The Daily Journal from Fergus Falls, Minnesota on April 10, 1974 · Page 8
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The Daily Journal from Fergus Falls, Minnesota · Page 8

Fergus Falls, Minnesota
Issue Date:
Wednesday, April 10, 1974
Page 8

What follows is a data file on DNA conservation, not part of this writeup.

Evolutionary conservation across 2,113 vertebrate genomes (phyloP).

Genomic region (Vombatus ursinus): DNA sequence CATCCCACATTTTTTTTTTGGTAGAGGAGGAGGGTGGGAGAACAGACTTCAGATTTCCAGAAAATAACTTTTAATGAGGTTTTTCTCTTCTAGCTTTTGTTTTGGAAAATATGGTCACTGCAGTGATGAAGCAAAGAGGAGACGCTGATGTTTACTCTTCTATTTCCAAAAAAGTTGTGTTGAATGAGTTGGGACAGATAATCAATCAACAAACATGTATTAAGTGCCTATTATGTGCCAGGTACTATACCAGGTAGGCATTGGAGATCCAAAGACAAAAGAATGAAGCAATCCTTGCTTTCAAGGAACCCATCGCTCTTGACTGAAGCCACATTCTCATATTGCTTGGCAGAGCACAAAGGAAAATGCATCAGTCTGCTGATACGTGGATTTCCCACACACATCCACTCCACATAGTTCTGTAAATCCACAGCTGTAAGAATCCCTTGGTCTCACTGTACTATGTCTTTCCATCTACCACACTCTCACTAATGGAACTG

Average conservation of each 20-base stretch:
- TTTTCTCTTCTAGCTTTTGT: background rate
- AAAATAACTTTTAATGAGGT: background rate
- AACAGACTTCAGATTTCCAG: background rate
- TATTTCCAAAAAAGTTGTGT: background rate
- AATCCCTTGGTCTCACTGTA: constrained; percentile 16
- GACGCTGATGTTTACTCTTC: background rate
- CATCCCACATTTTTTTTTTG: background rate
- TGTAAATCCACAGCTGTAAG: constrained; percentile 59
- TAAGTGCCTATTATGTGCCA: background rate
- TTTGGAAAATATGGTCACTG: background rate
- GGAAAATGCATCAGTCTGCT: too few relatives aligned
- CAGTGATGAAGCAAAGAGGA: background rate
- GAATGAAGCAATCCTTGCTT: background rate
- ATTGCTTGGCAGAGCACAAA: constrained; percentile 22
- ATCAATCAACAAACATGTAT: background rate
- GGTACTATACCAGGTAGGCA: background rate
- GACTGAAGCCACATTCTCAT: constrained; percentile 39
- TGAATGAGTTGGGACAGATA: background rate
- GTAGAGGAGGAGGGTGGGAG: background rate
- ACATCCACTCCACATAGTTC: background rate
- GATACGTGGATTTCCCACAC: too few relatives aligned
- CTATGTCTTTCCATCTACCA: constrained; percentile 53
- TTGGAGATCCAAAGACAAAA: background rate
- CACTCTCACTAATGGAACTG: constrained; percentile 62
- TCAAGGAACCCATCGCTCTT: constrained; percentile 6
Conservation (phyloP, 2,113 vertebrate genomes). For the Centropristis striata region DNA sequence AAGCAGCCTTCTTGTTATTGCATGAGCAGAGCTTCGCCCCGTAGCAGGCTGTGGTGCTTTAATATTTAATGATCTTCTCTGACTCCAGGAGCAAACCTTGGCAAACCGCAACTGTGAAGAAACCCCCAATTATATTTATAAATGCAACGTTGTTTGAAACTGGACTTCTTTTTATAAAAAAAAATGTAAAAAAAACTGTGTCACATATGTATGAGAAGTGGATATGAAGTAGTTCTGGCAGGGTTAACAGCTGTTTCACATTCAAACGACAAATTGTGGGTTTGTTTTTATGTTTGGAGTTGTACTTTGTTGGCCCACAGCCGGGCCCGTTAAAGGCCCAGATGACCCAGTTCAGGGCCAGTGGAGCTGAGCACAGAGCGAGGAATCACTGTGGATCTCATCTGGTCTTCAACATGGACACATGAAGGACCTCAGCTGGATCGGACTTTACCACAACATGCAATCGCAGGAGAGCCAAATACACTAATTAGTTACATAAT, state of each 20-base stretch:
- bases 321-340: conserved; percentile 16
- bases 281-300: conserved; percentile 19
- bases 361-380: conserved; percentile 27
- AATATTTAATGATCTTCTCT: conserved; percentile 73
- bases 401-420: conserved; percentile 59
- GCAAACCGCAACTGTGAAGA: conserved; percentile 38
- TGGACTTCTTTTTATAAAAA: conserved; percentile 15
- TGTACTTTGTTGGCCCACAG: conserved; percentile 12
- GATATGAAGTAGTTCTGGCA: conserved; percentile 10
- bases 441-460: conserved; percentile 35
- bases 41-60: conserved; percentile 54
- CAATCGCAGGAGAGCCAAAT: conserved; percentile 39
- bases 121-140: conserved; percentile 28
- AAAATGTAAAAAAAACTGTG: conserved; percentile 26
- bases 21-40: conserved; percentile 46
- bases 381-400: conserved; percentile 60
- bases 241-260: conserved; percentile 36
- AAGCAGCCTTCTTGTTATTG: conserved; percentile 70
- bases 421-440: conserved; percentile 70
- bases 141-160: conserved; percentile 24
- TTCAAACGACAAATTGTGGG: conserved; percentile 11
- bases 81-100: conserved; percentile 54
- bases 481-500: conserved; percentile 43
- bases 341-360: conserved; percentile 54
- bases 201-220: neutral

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farm news ... newt and tipt for irea farmer*. Cattle feeders suffer big loss losses on fat cattle sold in March are ranging over $100 per head, says Paul R. Hasbargen, University of Minnesota agricultural exonomist. And those who bought replacement feeders during the high prices created by the price freeze last August are losing over $200 per head. Many producers bought feeders last fall expecting to sell fat animals this spring at $50 per cwt. Tlie slaughter market reached $51 in early January but dropped back to the low forties by early March, Hasbargen says. He cites three reasons for the current depressed slaughter market- the excessive supply of heavy cattle, the truckers' strike and an increase in cow slaughter. Many producers held cattle that should have gone to market last fall hoping for better prices. When prices hit $50 in January, heavy cattle came to market in such large numbers that the price dropped $4 in one day. Heavy cattle are usually worth less per pound because the extra fat has little or no value. Also, the increased supplies of beef resulting from the added weight on these animals pushes down the price of all beef. The truck strike in early New barley variety out The Minnesota Agricultural Experiment Station has announced the release of Manker, a new high yielding barley. The name Manker comes from a contraction of the words "many kernels," an attribute that partially accounts for the high yielding ability of the variety. In 49 yield trials conducted by Donald Rasmusson, barley breeder at Hie University, Manker has averaged 73 bushels per acre compared with 65 bushels for [Barker, the leading presently grown variety. This is about a 12 per cent yield increase. Manker is a rough-awned, • six-rowed, colorless aleurone barley variety. Kernel plumpness has been very good. In 15 tests evaluated from 1971 to 1973 Manker had 67 per cent plump kernels compared with Gfl per cent and 41 per cent for I^arter and Dickson, respectively. Preliminary tests for malting quality have been encouraging but until carload lots of the variety have been used in full scale malting and brewing tests, the final acceptability of the variety for malting will not be known. Foundation seed of the variety has been distributed to registered seed growers in eight counties of northwest and west central Minnesota. Registered seed will be available from these growers for 1975 planting and certified seed will be available for use in 1976. New soybean varieties out The Minnesota Agricultural Experiment Station has announced the release of two new soybean varieties, Hodgson and Evans. Both varieties have outstanding yield potential in their respective maturity groups, according to soybean breeder Jean I^mbert. In five central and southern Minnesota tests conducted during the past two years, Hodgson has yielded about seven bushels per acre more than Chippewa 64. In these same tests, it has yielded about the same as Corsoy. Corsoy is currently the leading soybean variety in southern Minnesota. In tests conducted in five southern Minnesota locations during the past two years, Evans has produced about four bushels per acre more than Merit and five bushels per acre more than Chippewa 64. Foundation and registered seed of Hodgson and Evans has been distributed to registered seed growers in Minnesota. Certified seed should be available for planting in 1975. The Minnesota Agricultural Experiment Station is applying for plant variety protection on both varieties, specifying that seed is to be sold by variety name only as a class of certified sewl. Thus, only certified or registered seed of these varieties can legally be sold by vnrielv name. February cut livestock slaughter by some 20 per cent. Reduced supplies caused wholesalers and retailers to increase prices sharply to ration out limited supplies. Hasbargen says this rationing at the meat counter raised havoc in the meat industry once the strike ended. Consumers who were driven away from the counter during the s':ike stayed away in the face of continued high retail prices. Then livestock prices dropped rapidly as farmers attempted to catch up on marketing after the strike—at the same time that meat was still being rationed to consumers with high retail prices. January slaughter of cows and bulls was 19 per cent higher than a year earlier. "The increasing feed prices coupled with farmers' plans for expanding crop acres in 1974 are encouraging many to reduce their cow herds. This added beef would not have been forthcoming if grain prices had not increased so much," Hasbargen says. Although this added cow beef is reducing current beef prices, Hasbargen points out that reduction in the cow herd at this time will help to ease what was promising to be a very sharp beef price break in 1975-76. According to Hasbargen: What can be done to ease the plight of cattle feeder? —First, overweight cattle must continue to go to slaughter. The farmer who continues to hold overfinished cattle will only increase his losses. His average feed cost on choice and prime cattle are much higher than he can ever expect to get in the market place. And, with cattle buyers currently placing heavy discounts on low cutability cattle the market price for his products is apt to go down rather than up. So a farmer, would be much better off to sell the heavy cattle and buy back replacements which will put on weight at much lower costs than the overweight cattle. Second, retail prices must come down and beef must be actively promoted by retailers and the industry to make the consumer aware that prices are lower again. -Third, farmers wishing to cull cows can profit by waiting until later in the spring. Steer and heifer beef production will probably be somewhat reduced by late spring, allowing better prices for all beef. So delaying cow sales for a couple of months makes more sense— and more dollars—than any delay in the movement of fed cattle that are already choice for finish." If these actions are taken by the industry, Hasbargen expects higher beef prices again by midyear. However, he continues to caution against bidding up feeder prices even after the slaughter prices increase. Rather, he suggests that the cattle feeder plan on slaughter prices in the low forties again for the last quarter of 1974. Fergus Falls (Mi.) Journal Wed., April 10,1974 23 Report on co-operatives criticized FOND DU LAC, Wis. (AP) The president of the American Milk Producers, Inc., has criticized a recent private report on farmer co-operatives for what he said was unnecessary emphasis on the past. John Butterbrodt, a Burnett dairy farmer, said Monday a report by the Washington-based Agribusiness Accountability Project "shows a dismal lack of understanding of how farmer co-operatives function." He said the report said "AMPI's campaign contributions to the Committee to Re- Elect the President have seriously compromised the public's confidence in farmer cooperatives." But Butterbrodt said those "alleged misdeeds and misuse of authority" were by "the former management of AMPI." In fact, he added, they were first exposed by the present farm members of the AMPI board. The AMPI president said the project's report also claimed professional managers were taking control of co-ops away from farmers and pushing aside interests of consumers and family farmers.* "Dairy co-operatives are structured the way they are to serve the dairy farmers in the marketplace," Butterbrodt said. "If the marketplace is being served, that means the consumer is being served, too." Butterbrodt said he invited the author of the report to attend the AMPI annual meeting. Inspiration by President is very low NEW YORK (AP) -A recent poll has given President Nixon higher marks for his over-all handling of the presidency but his worst rating to date on inspiring public confidence, pollster Uuis Harris reports. Asked whether Nixon inspired confidence, only 15 per cent rated the President good- to-excellent and 78 per cent marked Nixon fair-to-poor. Seven per cent were not sure. But the President's over-all performance improved in the opinion of those questioned. Thirty-one per tent though't the over-all performance good-to- excellent, compared to 26 per cent in the preceding poll. He was called fair-to-poor by 66 per cent and 3 per cent were unsure how to rate him. When asked whether they believed Nixon "will be found to have violated the law, as was true of Vice President Agnew," 49 per cent answered yes. Thirty-four per cent said no and 17 per cent were uncertain. This was the highest percentage of a survey sr.mple ever to express belief Nixon is a law-breaker, up 6 points, over the same question in a February poll, Harris said. YOUR FRIENDLY BUILDING MATERIALS DEALER STENERSON LUMBER CO. 505 South Cascade Fergus Falls Phone 736-2018 Moorhead State College Off Campus Summer Classes TEACHERS, ADMINISTRATORS, INTERESTED COMMUNITY MEMBERS Moorhead State College wants to make it possible for you to continue your education this summer even though the price of gasoline and other transportation costs have risen dramatically. For this reason the college will offer a variety of workshops in Fergus Kails throughout the months of June, July and August. The workshops will be held at the times listed in the schedule below. Registration can be completed at the first meeting. SUMMER CLASS SCHEDULE Ed 499 (g) Human Relations I — June 17-June 28 plus July &-July 12 9 a.m.-I2 noon (3 cr) Ed 495 (g) Human Relations H — June 17-June 28 plus July 8-July 12 1 p.m.-4 p.m. (3 cr) Kd 4STC (g) Transactwnal Analysis Workshop for Educators — June 12-June 14 8 a.m.-4 p.m. (2 cr) SpEd 416 (g) Mental Retardation — will meet once a week for ton weeks starting Tuesday, June 11,6 p.m.-9 p.m. (3 crl SpEd 420 (g) Education of the Handicapped Child — will meet once a week for ten weeks starting Thursday, June 13, 6 p.m.-9 p.m. (3 cr) Each of the workshops will be held on the campus of the Fergus Falls Junior College. For further information, either call or write to: The Office of Continuing Education Moorhead State College Moorhead, Minnesota 565«0 Phone: (218) 236-2762 I I KORDEL'S PRE-EASTER This Week Only — Sytvania Console COLOR TV 25" Chromatrix picture tube, 90 per cent solid state. Choose from three styles. $ 499 95 Tappan , MIRCROWAVE OVEN 73 Model - 1 only. Regular $350.00 $ 266 5-PC. OAK DINNING ROOM SET. Octagon pedestal table, cane back chairs. Regular $534.95. now 7 PC. DAYSTROM DINETTE SETS. Choke of round or rectangular table. Choice of wood grain and chair covers. Regular $199.95, now • 3-PC. DAYSTROM DROP LEAF TABLE. With two chairs. Regular $69.95, now 5-PC. SPANISH DINETTE SET. Dark oak pedestal table with protected top, 4 swivel red, black vinyl chairs. Regular $199.95, now MAPLE BUFFET AND CHINA, 48 inches wide. Regular $299.95, now SCHWEIGERT SOFA & MATCHING CHAIR. Gold, green nylon print, wrap around arm. Regular $579.95, now 2-Pc. CONTEMPORARY SOFA, LOVE SEAT & CHAIR. Black-brown and white Hetculon stripe. Regular $898.00, now 3-Pc. Land-0-Nod MARK II Full size box andmattress. $98 Set $29995 $ 169 95 $ 59 95 $ 169 95 $ 199 95 $ 397 699 HIGH BACK LOVE SEAT. Avocado crushed velvet, T cushions, $/CO extra comfortable. Regular $349.95, now £U V VELVET FLORAL SOFA. Brown and gold tones. Regular $369.95, $7DO now :•••- 4UU 100 PER CENT NYLON FLORAL PRINT SOFA. Rust, gold tone. Regular $399.95, now LARGE BROYHILL COLONIAL SOFA. Confetti Herculon. Regular $Q 1Q $449.95, now U IW RED VELVET SOFA. With black accents, Spanish by Schweiger, matching love seat. Regular $810.00, now 2-Pc. REAL LEATHER LOUNGE CHAIR. Sight scratch. Regular $/^Q $399.95, now as ' K fc~V « FULL SIZE SLEEPER. Green tweed nylon cover. Regular $279.95, * now FLEXSTEEL TWIN SIZE SLEEPER. Brown and beige velvet stripe. * Regular $399.95, now 4-PC. BEDROOM SUITE. Mediterreanean oak. Regular $299.95, now TABLES Formica top, choose from Hex commode, column table, square end, coffee table. YOUR CHOICE $39 95 Each LA-Z-BOYS ROCKER-RECLINERS ALL REDUCED 50 CRIBS 95 ° CARPET SWEEPER Regular $21.95 One week only 88 /! | U T I U BASSETT 5-PC. WALNUT BEDROOM SUITE. Contemporary style. Regular $599.95, now ................................. 6-PC. LARGE BASSETT BEDROOM SET. Spanish pecan, triple $ dresser, 2 mirrors, headboard, night stand, armoire. Save ^$300.00, regular $899.95, now .......................... LEWITTES RECLINER. Traditional gold velvet or Herculon stripe. $ | j 085 Regular $234.95, now ................................. I I U BURRIS SPACE SAVER RECLINER. Heavy duty vinyl cover, needs $ 1 QQ95 no exlra room. Regular $269.95, now ..................... I UU Walnut or maple. Carry out $ 43 Walnut or Pecan CONSOLE with mirror $98 PHONE 739-2248 OPEN THURSDAY NIGHTS UNTIL 9 P.M. I W~** > FURNITURE West Highway 110 Fergus Fall*